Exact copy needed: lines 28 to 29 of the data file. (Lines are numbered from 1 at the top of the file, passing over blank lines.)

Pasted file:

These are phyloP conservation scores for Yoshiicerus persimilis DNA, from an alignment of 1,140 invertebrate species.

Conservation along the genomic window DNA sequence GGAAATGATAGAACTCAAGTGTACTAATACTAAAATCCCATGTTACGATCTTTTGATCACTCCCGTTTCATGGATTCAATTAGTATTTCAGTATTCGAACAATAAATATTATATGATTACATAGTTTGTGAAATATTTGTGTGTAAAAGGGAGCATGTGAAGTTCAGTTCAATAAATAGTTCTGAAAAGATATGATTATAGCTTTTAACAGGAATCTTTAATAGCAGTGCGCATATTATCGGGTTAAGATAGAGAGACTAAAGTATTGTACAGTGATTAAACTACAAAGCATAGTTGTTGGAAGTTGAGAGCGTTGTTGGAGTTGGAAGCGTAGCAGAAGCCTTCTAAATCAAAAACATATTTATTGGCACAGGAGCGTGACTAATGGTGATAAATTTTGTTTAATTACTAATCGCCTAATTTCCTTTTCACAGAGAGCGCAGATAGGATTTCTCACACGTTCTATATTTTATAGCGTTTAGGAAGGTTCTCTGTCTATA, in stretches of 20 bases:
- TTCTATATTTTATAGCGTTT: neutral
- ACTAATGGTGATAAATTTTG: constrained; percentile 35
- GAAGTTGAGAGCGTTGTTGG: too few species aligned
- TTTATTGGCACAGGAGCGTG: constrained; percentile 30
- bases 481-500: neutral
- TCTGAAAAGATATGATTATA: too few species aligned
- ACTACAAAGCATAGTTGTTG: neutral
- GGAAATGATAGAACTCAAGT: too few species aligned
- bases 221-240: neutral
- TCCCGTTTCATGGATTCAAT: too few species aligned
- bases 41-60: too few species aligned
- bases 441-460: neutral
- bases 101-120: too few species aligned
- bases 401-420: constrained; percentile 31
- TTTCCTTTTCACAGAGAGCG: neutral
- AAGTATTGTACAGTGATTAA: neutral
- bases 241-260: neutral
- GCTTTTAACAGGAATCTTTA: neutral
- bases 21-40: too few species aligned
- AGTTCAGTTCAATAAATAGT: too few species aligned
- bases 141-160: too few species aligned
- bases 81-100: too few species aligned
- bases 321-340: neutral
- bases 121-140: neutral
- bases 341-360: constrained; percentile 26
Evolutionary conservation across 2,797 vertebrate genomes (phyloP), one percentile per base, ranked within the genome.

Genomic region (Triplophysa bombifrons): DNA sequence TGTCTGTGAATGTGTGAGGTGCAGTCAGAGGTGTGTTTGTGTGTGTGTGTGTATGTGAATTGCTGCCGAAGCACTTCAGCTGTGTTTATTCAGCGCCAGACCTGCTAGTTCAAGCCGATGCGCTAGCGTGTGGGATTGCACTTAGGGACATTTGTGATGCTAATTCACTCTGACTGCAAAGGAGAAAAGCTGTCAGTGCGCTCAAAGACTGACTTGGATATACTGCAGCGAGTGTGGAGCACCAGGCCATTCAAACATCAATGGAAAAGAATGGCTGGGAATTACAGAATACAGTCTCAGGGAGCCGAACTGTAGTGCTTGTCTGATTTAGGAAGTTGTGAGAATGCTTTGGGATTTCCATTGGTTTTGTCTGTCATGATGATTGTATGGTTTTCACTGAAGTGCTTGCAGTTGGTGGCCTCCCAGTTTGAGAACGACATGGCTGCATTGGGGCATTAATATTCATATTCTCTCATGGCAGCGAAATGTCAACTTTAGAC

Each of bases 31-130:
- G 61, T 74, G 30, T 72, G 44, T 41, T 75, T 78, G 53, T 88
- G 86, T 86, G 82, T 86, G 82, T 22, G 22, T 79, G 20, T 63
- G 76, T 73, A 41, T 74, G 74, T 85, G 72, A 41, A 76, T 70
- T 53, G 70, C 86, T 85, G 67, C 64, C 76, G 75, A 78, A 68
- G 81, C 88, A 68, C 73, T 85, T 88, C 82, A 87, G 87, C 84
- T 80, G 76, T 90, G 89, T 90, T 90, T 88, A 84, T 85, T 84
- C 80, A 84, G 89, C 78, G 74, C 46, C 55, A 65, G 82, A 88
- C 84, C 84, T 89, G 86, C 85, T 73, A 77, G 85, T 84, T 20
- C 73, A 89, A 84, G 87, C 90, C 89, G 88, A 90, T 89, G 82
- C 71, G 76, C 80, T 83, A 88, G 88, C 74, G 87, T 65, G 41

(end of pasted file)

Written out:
Evolutionary conservation across 2,797 vertebrate genomes (phyloP), one percentile per base, ranked within the genome.

Genomic region (Triplophysa bombifrons): DNA sequence TGTCTGTGAATGTGTGAGGTGCAGTCAGAGGTGTGTTTGTGTGTGTGTGTGTATGTGAATTGCTGCCGAAGCACTTCAGCTGTGTTTATTCAGCGCCAGACCTGCTAGTTCAAGCCGATGCGCTAGCGTGTGGGATTGCACTTAGGGACATTTGTGATGCTAATTCACTCTGACTGCAAAGGAGAAAAGCTGTCAGTGCGCTCAAAGACTGACTTGGATATACTGCAGCGAGTGTGGAGCACCAGGCCATTCAAACATCAATGGAAAAGAATGGCTGGGAATTACAGAATACAGTCTCAGGGAGCCGAACTGTAGTGCTTGTCTGATTTAGGAAGTTGTGAGAATGCTTTGGGATTTCCATTGGTTTTGTCTGTCATGATGATTGTATGGTTTTCACTGAAGTGCTTGCAGTTGGTGGCCTCCCAGTTTGAGAACGACATGGCTGCATTGGGGCATTAATATTCATATTCTCTCATGGCAGCGAAATGTCAACTTTAGAC